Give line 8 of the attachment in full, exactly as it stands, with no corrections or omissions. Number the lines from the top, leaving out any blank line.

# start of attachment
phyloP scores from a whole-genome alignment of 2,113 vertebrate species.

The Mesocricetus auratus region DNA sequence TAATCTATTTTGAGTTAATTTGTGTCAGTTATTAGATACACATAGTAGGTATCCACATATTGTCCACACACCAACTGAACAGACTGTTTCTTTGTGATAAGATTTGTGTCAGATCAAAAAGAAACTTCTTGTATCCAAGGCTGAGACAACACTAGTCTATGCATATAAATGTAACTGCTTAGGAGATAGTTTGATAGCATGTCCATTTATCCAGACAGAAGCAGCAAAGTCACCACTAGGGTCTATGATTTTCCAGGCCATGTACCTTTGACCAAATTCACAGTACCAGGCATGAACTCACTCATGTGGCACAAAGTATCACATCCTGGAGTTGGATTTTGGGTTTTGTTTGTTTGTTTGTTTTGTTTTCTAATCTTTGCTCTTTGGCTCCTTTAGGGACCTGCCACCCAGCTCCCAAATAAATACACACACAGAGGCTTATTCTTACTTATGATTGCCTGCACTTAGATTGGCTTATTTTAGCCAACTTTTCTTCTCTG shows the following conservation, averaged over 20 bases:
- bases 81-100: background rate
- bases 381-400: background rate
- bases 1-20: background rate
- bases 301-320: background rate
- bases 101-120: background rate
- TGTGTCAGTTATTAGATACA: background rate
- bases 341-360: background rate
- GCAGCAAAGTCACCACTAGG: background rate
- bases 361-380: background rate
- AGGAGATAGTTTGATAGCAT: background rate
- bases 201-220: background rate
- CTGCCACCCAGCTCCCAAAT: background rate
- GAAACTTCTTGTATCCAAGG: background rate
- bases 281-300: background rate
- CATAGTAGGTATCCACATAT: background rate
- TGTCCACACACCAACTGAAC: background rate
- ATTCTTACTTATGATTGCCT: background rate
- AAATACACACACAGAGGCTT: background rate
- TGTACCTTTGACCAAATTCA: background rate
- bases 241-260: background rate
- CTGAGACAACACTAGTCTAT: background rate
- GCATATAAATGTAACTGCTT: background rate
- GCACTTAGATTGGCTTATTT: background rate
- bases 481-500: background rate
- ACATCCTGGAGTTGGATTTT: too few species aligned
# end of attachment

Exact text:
- TGTGTCAGTTATTAGATACA: background rate